The court referred in its judgment to the judgment of 3 October 2019 of the Court of Justice of the European Union in a dispute between an Austrian politician and Facebook (C-18/18). A Facebook user had published a picture of the politician on his Facebook page with a comment which the Austrian court found to be harmful to the politician's reputation. The Austrian judge at first instance had ordered Facebook to cease and desist from publishing and/or distributing photographs showing the politician if the accompanying text contained the verbatim assertions and/or used words with an equivalent meaning to that of the comment that had given rise to the dispute.

In response to the preliminary question from the highest federal judge in Austria, the Court of Justice stated that the prohibition of a general monitoring obligation did not exclude the possibility of a court injunction requiring a host provider to remove information or to block access to information with content identical to information which had previously been declared to be unlawful. The Court of Justice also ruled that Member States can order a host provider to remove or block access to information worldwide within the framework of the relevant international law.

The Dutch court also refuted Facebook's argument that the right to freedom of speech as protected under Article 10 ECHR would prevent the measures sought.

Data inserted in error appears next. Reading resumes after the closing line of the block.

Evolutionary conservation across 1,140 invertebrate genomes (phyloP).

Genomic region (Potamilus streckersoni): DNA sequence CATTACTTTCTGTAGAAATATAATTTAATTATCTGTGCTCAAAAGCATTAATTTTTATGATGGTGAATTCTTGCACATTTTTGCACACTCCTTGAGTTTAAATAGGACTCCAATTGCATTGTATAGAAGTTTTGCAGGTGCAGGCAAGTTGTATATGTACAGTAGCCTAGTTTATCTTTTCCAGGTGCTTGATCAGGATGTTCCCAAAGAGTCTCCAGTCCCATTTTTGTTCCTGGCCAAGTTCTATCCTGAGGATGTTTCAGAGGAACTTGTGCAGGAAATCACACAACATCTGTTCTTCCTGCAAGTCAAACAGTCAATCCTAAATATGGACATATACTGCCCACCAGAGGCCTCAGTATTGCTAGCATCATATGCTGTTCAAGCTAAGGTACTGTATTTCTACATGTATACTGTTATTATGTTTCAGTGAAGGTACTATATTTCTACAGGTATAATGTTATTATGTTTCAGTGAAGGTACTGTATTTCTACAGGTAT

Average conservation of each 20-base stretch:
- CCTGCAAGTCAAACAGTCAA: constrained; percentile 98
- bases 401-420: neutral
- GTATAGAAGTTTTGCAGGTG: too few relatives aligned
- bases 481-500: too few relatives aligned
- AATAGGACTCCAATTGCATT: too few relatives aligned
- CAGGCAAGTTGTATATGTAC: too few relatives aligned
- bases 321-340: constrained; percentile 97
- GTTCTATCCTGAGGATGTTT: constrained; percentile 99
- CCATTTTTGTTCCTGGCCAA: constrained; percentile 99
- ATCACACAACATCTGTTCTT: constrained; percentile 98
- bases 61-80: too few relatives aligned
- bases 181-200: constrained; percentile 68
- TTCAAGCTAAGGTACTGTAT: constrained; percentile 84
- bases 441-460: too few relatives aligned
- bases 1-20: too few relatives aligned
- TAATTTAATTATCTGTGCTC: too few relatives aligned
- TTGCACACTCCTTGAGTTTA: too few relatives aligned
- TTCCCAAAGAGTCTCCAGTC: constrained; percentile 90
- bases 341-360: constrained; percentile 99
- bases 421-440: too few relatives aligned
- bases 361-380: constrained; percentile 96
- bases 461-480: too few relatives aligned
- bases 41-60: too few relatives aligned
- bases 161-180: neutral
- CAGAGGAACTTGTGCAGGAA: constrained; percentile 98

Technical (im)possibility of the measures

Facebook finally argued that the measures sought were technically impossible, or at least would not be effective. Facebook claimed that it already implemented sufficient measures to prevent the publication of fake advertisements. Facebook uses, among other things, an ad review system which includes checking for violation of its advertising policy; this also includes manual checking. In addition, Facebook declared that advertisements are also examined ex post. Facebook also asserted that it denies access to its platforms to advertisers who violate its advertising policy.

The court found that the measures taken by Facebook were apparently not sufficient, since the fake advertisements with John De Mol kept appearing on Facebook. The court reminded Facebook of its responsibility for its own advertising platform and the impact of the illegitimate advertisements. The court ruled that, in the light of its social responsibility, Facebook could be expected to take the necessary measures in the fight against fake advertisements, even if these measures would be technically complicated and would require additional manpower and money.

The court ordered Facebook to do everything in its power to remove fake advertisements from Facebook and Instagram and to prevent them from reappearing. The court imposed an injunction on Facebook to cease the publication of fake advertisements on penalty of a fine.

Identification of data advertisers

The court also ordered Facebook – on penalty of a fine – to provide the plaintiff with the identity and the accounts involved in the swindle, provided that it has these data at its disposal.

What will happen in Belgium?

Several celebrities in our country have also unwillingly become the target of fake advertisements on Facebook. It remains to be seen whether the Belgian courts will follow the judgment of the Amsterdam District Court, and/or whether, in the light of this judgment and the decision of the Court of Justice of 3 October 2019, Facebook will take its own measures to stop and prevent the publication of fake advertisements on its platforms.